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Directed by: Richard Linklater

Written by: Richard Linklater

Starring: Jason London, Wiley Wiggins, Rory Cochrane, Matthew McConaughey, Sasha Jenson, Michelle Burke, Adam Goldberg, Cole Hauser, Milla Jovovich & Ben Affleck

Movies don’t always need a well-crafted plot or intensely developed characters to be enjoyed. DAZED AND CONFUSED is a coming-of-age comedy that flourishes on capturing teenage life and high school drama, all through the lens of 1976. The cast of characters is immense and the audience doesn’t necessarily receive a lot of time to fully “know” them as intimately as we might like to, but we do get a sense of who these kids are through their conversations and social interactions. Even though the script may not have a traditional narrative in following characters from point A to point B, Richard Linklater’s third feature feels like an authentic slice-of-life captured on film.

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It’s May 28, 1976. Lee High School’s future seniors are excited for a summer filled with underage drinking, philosophical discussions fueled by pot smoke, and an upcoming Aerosmith concert. Randall Floyd (Jason London) is a football player being pressured to sign a drug-free pledge that would alienate him from his friends. Mitch Kramer (Wiley Wiggins) is an incoming freshman who’s trying to avoid being paddled by all of the future male seniors, one of whom (Ben Affleck) is particularly abusive. Kevin Pickford (Shawn Andrews) is a popular student hosting a huge end-of-school keg party. Ron (Rory Cochrane) and David (Matthew McConaughey) are two stoners who enjoy having pseudo-intellectual conversations about history, presidents, and aliens. Cynthia (Marissa Ribisi), Tony (Anthony Rapp) and Mike (Adam Goldberg) are three nerds looking to socialize. All of these subplots collide, along with a few others, over one school-free night in Austin, Texas.

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Seeing as the narrative is all over the place with many interconnected plotlines, I won’t necessarily analyze each and every one of these in-depth. What I will say is that all of these plot threads seem believable. It wouldn’t surprise me one bit to discover out that some of the scenes were taken directly out of Richard Linklater’s personal experiences. There’s an honesty in how the film progresses. Every scene feels organic and none of the interactions between characters feel forced. There are definitely plot threads that I wish had gone on a bit longer (Ben Affleck’s bully left the film too soon and a tiny bit of momentum goes with him). This is a minor complaint though, especially when you consider how well-written the dialogue is and the sheer entertainment factor, both of which are what this film thrives on.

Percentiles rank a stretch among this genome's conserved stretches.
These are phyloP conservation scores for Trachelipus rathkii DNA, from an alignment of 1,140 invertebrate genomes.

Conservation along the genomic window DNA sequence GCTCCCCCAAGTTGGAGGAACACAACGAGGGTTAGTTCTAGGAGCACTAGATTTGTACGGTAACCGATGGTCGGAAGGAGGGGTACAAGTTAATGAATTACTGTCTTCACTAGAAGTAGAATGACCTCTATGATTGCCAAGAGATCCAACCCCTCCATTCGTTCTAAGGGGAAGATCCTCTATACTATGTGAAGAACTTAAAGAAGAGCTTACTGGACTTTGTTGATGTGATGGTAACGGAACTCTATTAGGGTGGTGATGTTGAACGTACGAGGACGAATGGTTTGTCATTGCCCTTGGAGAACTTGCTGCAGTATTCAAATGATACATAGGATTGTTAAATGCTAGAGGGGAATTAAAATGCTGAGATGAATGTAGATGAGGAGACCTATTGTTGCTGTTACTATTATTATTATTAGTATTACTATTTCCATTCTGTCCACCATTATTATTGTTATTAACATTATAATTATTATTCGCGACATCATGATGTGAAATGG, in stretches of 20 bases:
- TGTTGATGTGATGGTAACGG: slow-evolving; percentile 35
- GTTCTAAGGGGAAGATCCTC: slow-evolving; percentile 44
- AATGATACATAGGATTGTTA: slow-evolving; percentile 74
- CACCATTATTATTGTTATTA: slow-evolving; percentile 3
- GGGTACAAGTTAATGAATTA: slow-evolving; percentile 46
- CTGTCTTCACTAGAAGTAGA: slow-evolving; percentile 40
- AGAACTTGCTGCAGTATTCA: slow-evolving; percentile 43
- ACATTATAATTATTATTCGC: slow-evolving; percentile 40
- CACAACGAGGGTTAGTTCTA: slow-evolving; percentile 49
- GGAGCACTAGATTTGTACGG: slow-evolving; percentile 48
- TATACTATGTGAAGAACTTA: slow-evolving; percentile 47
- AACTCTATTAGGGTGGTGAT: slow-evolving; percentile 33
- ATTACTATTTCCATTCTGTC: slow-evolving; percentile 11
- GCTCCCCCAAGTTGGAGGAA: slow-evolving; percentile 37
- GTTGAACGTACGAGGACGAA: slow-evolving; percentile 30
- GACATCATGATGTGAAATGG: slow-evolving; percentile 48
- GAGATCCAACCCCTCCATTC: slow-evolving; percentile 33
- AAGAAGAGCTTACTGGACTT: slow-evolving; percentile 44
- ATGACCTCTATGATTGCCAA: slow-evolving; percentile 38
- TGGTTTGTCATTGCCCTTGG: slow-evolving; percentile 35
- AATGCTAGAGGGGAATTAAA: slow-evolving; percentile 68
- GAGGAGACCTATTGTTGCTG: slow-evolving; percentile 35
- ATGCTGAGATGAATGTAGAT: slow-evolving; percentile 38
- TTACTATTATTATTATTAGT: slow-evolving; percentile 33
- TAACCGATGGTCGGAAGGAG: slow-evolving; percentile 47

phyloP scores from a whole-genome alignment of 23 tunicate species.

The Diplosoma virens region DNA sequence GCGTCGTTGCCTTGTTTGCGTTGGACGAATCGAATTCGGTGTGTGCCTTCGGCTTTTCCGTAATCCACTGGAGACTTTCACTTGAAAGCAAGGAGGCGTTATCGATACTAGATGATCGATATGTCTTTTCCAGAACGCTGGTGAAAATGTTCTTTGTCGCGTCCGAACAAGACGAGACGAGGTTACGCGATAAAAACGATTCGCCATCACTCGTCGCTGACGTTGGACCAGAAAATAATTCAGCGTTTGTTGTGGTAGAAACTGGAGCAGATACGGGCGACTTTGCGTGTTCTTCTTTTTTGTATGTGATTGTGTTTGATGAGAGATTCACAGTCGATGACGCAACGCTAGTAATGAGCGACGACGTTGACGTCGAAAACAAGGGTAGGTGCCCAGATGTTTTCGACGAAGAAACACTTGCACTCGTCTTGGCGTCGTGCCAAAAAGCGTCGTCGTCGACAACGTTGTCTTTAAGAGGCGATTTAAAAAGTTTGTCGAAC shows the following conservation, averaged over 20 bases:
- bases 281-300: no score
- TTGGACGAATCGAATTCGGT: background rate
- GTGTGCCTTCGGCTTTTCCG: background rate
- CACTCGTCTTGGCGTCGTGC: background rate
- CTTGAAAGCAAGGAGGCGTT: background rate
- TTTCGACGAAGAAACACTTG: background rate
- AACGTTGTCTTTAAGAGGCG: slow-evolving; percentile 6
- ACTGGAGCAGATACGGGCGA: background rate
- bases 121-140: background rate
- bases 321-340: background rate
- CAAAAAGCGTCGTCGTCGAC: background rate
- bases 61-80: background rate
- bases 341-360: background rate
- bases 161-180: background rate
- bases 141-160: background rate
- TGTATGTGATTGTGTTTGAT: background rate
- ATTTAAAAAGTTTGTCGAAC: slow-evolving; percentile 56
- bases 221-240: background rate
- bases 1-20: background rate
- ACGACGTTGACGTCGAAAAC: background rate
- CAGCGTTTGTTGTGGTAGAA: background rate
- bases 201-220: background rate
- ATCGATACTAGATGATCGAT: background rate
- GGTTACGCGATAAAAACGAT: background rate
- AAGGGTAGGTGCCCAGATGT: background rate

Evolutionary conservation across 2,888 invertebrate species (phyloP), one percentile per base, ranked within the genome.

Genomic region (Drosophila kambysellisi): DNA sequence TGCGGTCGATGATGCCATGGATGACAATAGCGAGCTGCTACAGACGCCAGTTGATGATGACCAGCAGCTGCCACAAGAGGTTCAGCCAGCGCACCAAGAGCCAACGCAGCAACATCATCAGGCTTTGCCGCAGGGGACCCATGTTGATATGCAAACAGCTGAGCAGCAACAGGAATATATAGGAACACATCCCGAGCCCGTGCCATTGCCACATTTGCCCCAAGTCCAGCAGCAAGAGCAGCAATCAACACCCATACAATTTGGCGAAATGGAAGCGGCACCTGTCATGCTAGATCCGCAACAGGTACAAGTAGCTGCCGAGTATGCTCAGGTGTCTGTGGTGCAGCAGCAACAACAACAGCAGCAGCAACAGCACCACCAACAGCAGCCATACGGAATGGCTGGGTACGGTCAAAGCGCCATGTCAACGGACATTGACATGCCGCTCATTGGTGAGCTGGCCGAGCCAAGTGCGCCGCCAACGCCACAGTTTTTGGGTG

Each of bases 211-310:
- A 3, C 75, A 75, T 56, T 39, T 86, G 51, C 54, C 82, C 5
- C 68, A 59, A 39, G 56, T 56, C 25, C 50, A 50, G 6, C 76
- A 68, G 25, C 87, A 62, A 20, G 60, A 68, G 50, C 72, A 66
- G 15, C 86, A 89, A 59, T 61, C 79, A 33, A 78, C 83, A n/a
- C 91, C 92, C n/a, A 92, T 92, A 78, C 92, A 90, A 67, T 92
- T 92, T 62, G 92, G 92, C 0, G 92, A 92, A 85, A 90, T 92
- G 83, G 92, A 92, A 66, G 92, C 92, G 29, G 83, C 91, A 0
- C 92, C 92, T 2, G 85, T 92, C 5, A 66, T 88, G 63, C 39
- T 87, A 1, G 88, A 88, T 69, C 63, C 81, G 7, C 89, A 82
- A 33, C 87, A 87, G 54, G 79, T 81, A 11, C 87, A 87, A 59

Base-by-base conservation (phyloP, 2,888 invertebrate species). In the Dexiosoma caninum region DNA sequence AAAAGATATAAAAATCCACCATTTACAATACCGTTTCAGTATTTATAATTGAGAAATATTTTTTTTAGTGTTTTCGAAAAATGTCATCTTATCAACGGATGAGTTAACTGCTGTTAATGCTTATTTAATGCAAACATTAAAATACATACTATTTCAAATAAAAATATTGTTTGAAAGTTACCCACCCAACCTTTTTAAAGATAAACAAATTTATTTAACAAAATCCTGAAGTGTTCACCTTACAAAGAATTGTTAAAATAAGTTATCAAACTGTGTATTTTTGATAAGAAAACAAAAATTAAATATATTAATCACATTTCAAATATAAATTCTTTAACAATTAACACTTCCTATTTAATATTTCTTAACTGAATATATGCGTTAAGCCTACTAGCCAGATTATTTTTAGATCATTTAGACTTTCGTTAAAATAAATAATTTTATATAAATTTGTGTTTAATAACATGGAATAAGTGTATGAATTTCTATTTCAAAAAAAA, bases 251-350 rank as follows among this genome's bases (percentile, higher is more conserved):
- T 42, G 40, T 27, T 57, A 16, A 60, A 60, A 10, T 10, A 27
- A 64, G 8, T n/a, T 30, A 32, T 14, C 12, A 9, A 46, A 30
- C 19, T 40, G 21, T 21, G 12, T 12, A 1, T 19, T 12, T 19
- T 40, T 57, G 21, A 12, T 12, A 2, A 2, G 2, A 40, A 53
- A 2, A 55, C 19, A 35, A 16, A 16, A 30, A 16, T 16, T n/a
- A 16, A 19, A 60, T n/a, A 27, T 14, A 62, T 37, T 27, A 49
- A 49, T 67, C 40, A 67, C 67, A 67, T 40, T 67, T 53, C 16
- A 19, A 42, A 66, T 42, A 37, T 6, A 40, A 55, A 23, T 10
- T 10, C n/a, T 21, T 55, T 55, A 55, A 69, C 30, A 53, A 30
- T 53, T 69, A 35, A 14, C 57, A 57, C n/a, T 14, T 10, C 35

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DAZED also has a solid cast of big names in early roles. I already mentioned Ben Affleck as the school bully and he’s a ton of fun to watch, but Matthew McConaughey steals the show as laid back twenty-something David Wooderson. With a perpetually relaxed demeanor and slightly quirky persona, McConaughey’s iconic stoner is the best character in this film…even though he receives far less screen time than his counterparts. Rory Cochrane receives a lot of laughs as the long-haired, conspiracy-obsessed, pot-smoking Slater. Adam Goldberg, Anthony Rapp and Marissa Ribisi all have good chemistry as the three nerdy friends. Other big names include Milla Jovovich, Cole Hauser, Parker Posey, and a non-speaking Renee Zellweger.

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It’s a bit depressing that the two main stars of this film haven’t really gone on to do much since this 1993 coming-of-age stoner comedy, those being Jason London as Randall Floyd and Wiley Wiggins as Mitch Kramer. That’s not to say that either of their performances are lacking, because that is in no way the case. Actually, Jason London brings a sentimentality to his story arc as his coach tries to force him to choose between football or his friends. Wiley Wiggins adds innocence to the story as the awkward new freshman experiencing his first night of alcohol, pot, and older girls. It might be argued that these two storylines shine above their entertaining counterparts and the film is all the better for both of them.

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The solid writing and good performances are capped off with a stellar soundtrack (Aerosmith, Foghat, Alice Cooper, KISS, Black Sabbath, and many more) and production values that convincingly bring 70’s suburbia to life (including bad fashion and nice cars). DAZED AND CONFUSED isn’t necessarily a straightforward comedy that’s loaded with set pieces and a traditional narrative. Richard Linklater wanted this film to be AMERICAN GRAFITTI relocated to the 70’s and I’d say that he succeeded on that front. Though certain actors definitely outshine others and I wish that a few plot threads had received more screen time, DAZED AND CONFUSED is a whole lot of fun. Even when the film seems to be wandering aimlessly, I was never bored. As a result, watching DAZED AND CONFUSED feels like hanging out with a handful of very good friends and should be enjoyed as such.

Grade: B+